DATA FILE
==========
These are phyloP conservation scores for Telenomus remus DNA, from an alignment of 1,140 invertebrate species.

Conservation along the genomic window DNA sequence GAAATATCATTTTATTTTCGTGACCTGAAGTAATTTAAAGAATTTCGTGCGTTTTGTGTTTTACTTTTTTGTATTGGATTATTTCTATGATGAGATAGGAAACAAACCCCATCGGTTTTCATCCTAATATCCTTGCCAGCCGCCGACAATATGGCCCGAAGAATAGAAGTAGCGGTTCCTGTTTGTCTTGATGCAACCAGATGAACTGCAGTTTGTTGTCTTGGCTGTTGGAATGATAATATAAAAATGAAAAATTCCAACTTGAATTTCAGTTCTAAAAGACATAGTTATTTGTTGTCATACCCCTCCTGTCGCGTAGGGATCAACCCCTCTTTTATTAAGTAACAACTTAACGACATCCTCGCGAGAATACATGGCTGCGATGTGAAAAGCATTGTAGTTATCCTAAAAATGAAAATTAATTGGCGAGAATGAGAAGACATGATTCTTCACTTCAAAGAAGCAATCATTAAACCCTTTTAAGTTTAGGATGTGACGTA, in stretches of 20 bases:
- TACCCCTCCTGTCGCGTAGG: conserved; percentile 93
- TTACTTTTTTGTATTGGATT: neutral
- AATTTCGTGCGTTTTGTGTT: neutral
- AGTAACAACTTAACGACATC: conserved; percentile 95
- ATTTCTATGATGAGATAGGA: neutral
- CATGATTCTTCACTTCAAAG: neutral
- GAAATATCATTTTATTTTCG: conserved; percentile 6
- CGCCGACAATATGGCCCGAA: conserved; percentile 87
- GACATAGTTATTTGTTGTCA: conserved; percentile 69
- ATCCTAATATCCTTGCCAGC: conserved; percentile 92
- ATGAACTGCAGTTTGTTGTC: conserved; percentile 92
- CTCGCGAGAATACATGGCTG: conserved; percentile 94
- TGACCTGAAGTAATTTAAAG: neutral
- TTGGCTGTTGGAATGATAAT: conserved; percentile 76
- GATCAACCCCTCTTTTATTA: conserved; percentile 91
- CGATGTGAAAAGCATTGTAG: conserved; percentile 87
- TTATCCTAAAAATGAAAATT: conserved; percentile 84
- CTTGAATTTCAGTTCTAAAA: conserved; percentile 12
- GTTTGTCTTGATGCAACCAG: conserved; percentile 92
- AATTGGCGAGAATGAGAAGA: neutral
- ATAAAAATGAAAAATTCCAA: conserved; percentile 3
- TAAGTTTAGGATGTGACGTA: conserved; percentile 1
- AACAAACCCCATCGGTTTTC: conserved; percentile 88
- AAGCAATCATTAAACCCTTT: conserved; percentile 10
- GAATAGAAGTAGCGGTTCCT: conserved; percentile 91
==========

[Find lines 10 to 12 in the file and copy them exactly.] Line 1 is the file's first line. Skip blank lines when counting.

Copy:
- CGCCGACAATATGGCCCGAA: conserved; percentile 87
- GACATAGTTATTTGTTGTCA: conserved; percentile 69
- ATCCTAATATCCTTGCCAGC: conserved; percentile 92